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Tom Fox: Where are England’s whistleblowers?

The case of Barclays chief Jes Staley attempting to unmask an anonymous whistleblower came to an almost imperceptible and silent ending recently when the UK’s Financial Conduct Authority concluded that Staley’s actions were not done intentionally but apparently with some other, lesser standard.

According the Financial Times, in an article entitled, “Watchdogs found wanting over whistleblowing,” Staley was found both “fit and proper” to do his job and was not judged “with a lack of integrity” when he twice ordered company employees to provide to him the name of a whistleblower who complained about a senior executive Staley had recruited to Barclays. 

There is an open issue of some fine which could still be levied against Staley by the FCA but the sanction of termination is no longer on the table.

What does this say about the desire of UK authorities to protect whistleblowers?

Quite clearly the message is that there is no serious sanction for trying to unmask anonymous whistleblowers. The FT article quoted Erika Kelton, a lawyer at Phillips & Cohen who specializes in whistleblower cases: “Simply put, it’s a victory for executives who brook no challenges to corporate behaviour and a loss for employees who do nothing more than express concern over company conduct.”

An unnamed director at a rival European bank was even starker when he said, “Next time the FCA comes to me and says you did this thing wrong, I will just ask how that ranks on the scale compared to what Jes did . . . they have made a pragmatic decision, not a principled one.”

All of the above may be one of the reasons whistleblower complaints are significantly down at the FCA. In 2014-15 the agency had some 1,340 reports. But by 2016-17 the number had dropped to only 900.

Internally at Barclays it can only be assumed employees have gotten the message to keep their heads down and do not try and raise concerns to senior management, especially if they will rise to the chief executive level.

On the other hand, Barclays is still under investigation by the state of New York Department of Financial Services for the same conduct by Staley.

The FT piece ends with the incredibly dry-witted quote from another anonymous lawyer, “They take whistleblowing issues so much more seriously in the states.”

____

Tom Fox is the Compliance Evangelist™. He leads the social media discussion on compliance with his award-winning blog, The FCPA Compliance and Ethics Blog and eight podcasts; The FCPA Compliance Report, Compliance into the Weeds, Everything Compliance, This Week in FCPA, 12 O’clock High-a Podcast on Business Leadership, Compliance Report-International Edition, Countdown to GDPR and Across the Board. 

He’s the author of 12 books on compliance, ethics and leadership, including the international best-selling “Lessons Learned on Compliance and Ethics” and “Best Practices Under the FCPA and Bribery Act” and his series Fox on Compliance. His book “The Complete Compliance Handbook” will be published by Compliance Week in April 2018. It is available for PreSale by clicking here.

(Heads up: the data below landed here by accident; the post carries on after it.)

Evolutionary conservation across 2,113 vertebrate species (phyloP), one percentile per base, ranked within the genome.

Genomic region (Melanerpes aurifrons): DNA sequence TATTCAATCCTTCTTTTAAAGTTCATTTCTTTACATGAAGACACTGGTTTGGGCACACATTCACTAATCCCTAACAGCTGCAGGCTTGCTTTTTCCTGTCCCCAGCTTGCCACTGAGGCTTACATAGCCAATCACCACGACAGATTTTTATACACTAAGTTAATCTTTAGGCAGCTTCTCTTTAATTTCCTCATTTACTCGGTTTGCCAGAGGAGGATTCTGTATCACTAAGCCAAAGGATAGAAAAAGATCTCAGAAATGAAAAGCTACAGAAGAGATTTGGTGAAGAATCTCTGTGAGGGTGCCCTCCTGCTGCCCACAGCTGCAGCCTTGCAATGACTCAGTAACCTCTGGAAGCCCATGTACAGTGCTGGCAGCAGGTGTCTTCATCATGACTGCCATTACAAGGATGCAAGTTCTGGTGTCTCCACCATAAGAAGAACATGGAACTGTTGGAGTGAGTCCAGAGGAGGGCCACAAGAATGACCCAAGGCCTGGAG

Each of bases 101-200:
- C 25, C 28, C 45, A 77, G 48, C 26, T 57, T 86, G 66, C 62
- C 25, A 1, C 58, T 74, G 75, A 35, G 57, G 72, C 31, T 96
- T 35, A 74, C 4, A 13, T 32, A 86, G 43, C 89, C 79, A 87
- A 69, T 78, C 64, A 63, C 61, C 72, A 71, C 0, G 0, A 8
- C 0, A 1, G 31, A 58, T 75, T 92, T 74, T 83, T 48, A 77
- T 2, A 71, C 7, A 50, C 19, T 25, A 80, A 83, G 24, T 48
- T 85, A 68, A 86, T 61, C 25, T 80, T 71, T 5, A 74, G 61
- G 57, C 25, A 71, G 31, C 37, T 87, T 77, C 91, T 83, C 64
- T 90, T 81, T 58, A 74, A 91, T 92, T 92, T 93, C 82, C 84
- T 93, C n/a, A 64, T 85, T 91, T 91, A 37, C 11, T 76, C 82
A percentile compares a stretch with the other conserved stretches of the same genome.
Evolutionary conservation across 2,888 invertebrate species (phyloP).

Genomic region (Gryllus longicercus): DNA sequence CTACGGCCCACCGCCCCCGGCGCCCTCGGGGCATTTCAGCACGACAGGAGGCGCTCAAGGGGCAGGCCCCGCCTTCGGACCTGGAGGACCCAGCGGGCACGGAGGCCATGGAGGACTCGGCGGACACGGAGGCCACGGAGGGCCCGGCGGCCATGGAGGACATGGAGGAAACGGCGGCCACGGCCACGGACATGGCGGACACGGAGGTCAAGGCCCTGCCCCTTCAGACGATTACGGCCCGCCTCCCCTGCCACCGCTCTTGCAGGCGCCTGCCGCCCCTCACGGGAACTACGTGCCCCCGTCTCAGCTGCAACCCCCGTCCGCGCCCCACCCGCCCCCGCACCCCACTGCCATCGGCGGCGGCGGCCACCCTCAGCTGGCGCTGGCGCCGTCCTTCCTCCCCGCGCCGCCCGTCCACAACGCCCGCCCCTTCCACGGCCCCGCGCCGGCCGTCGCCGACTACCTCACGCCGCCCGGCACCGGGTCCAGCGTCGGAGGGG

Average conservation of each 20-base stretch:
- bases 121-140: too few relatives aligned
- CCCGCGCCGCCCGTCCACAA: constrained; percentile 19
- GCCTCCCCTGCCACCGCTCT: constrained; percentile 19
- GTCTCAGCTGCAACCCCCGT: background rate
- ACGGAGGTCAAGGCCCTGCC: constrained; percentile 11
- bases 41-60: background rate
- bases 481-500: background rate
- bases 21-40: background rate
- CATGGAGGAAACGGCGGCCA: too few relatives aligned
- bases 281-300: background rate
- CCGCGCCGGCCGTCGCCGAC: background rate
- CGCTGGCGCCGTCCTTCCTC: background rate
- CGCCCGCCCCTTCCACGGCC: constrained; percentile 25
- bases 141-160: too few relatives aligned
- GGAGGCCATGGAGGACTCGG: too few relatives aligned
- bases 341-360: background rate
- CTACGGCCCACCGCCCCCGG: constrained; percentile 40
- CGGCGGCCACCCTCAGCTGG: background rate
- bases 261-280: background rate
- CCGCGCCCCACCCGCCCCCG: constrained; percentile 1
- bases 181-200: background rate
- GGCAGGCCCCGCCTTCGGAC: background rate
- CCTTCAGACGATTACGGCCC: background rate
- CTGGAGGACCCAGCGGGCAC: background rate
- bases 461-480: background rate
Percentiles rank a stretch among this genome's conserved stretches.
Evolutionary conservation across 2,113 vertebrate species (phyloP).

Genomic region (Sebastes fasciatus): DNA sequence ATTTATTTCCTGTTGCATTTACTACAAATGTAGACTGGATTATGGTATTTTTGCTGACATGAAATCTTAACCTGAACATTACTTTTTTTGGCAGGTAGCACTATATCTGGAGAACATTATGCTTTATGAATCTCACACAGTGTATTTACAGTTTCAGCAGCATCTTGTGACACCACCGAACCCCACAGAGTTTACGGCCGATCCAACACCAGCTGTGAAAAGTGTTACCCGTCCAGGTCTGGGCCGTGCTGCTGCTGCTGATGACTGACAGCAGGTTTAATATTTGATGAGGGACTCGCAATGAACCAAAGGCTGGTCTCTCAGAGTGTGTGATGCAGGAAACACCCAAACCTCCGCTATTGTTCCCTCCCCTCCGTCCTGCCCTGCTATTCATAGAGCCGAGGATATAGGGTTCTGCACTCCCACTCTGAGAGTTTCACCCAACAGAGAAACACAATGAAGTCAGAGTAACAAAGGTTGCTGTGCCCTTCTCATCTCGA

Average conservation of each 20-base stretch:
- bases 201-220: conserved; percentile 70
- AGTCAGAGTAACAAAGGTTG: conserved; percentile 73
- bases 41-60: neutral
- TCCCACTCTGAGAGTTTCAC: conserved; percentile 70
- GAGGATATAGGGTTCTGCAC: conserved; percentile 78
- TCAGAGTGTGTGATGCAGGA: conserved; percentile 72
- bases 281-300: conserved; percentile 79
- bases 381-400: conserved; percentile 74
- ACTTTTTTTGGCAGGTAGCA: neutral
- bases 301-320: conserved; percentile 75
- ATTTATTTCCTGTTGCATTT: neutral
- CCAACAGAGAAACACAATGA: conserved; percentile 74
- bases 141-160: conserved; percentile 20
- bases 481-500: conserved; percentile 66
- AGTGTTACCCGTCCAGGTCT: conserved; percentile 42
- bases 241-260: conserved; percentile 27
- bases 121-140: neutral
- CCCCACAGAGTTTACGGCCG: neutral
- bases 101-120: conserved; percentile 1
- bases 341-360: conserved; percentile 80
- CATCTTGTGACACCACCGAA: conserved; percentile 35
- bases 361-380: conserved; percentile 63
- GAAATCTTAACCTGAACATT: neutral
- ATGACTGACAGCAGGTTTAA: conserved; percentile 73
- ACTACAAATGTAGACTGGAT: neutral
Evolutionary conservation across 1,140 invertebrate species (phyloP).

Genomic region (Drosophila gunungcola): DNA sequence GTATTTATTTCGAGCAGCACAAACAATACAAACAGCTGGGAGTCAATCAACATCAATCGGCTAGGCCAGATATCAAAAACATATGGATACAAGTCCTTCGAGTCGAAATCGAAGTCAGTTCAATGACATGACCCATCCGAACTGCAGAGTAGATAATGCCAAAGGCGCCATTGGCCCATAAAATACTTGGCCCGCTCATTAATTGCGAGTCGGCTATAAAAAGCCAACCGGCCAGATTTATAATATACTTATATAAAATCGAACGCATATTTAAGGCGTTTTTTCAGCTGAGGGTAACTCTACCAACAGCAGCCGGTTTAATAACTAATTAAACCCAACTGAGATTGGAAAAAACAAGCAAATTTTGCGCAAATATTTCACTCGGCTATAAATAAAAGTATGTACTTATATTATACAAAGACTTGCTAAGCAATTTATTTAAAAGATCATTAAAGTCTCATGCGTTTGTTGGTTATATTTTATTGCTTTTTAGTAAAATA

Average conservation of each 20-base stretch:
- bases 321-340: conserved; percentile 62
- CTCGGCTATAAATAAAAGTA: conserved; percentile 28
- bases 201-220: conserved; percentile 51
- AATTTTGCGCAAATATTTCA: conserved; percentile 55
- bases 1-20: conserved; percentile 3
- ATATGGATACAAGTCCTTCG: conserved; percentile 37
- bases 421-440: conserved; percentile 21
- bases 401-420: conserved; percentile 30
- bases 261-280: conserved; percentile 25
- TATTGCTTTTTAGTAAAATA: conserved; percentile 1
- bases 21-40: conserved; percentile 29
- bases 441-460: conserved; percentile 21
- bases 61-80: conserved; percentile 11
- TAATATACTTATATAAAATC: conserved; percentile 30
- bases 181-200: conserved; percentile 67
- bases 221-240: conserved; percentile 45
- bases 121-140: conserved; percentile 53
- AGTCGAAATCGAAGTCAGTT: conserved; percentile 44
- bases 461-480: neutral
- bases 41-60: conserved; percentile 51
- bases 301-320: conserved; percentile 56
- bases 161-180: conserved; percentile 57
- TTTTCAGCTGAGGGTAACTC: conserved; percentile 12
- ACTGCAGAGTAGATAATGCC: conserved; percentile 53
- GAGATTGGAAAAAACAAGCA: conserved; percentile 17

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3 Comments

  1. I would agree the case concerning Barclays is concerning to say the very least. You do have to be cautious when comparing the UK to the US. I spent many years leading the UK's law enforcement efforts to apprehend corrupt elites laundering their money through the UK, our approach to the US was quite different, they – many of whom were and still are my good friends – chased the money whilst we put the hard miles in trying to lock-up the kleptocrats and then take their money from them. At the same time the US was having some great successes enforcing the FCPA whilst the Serious Fraud Office was starting from a low base and trying to build-up their cases.

    2018 and where are we? Well the SFO has procedures to manage whistleblowers and other areas of law enforcement too, and I know they do a good job of it. OK, the UK doesn't hand out the vast rewards the US system has adopted, neither does it levy huge fines. Both have their advantages and disadvantages. Whilst the actions of the FCA are seemingly wrong in this instance please don't believe that is the case across the board. Under the leadership of their former Director David Green the SFO have gone from strength to strength. They have taken on cases that frankly no one else in the UK would be capable of doing. I suspect they have quietly managed whistleblowers, protected them and know they have brought offenders to justice.

    The UK is out there doing it's bit, often with a fraction of the resources our US colleagues have. There is a lot still to be learnt and of course, improvements can always be made.

  2. they don't exist because the justice system in England is to protect the company, in 2014 I filed a legal action against a petroleum company that was doing money laundering out of Brasil stealing from their employees there, I lost the case because the judge never saw the scheme, the judge admitted that if the case was in brasil , the result will be totally different.

    regards

  3. I largely agree with Jonathan Benton. I think that proper protections and not official bribes should be provided to whistleblowers. Very recently, I whistleblew on an errant FCA regulated firm and the FCA support infrastructure was excellent. I was not in the slightest bit influenced by there being no financial reward from FCA


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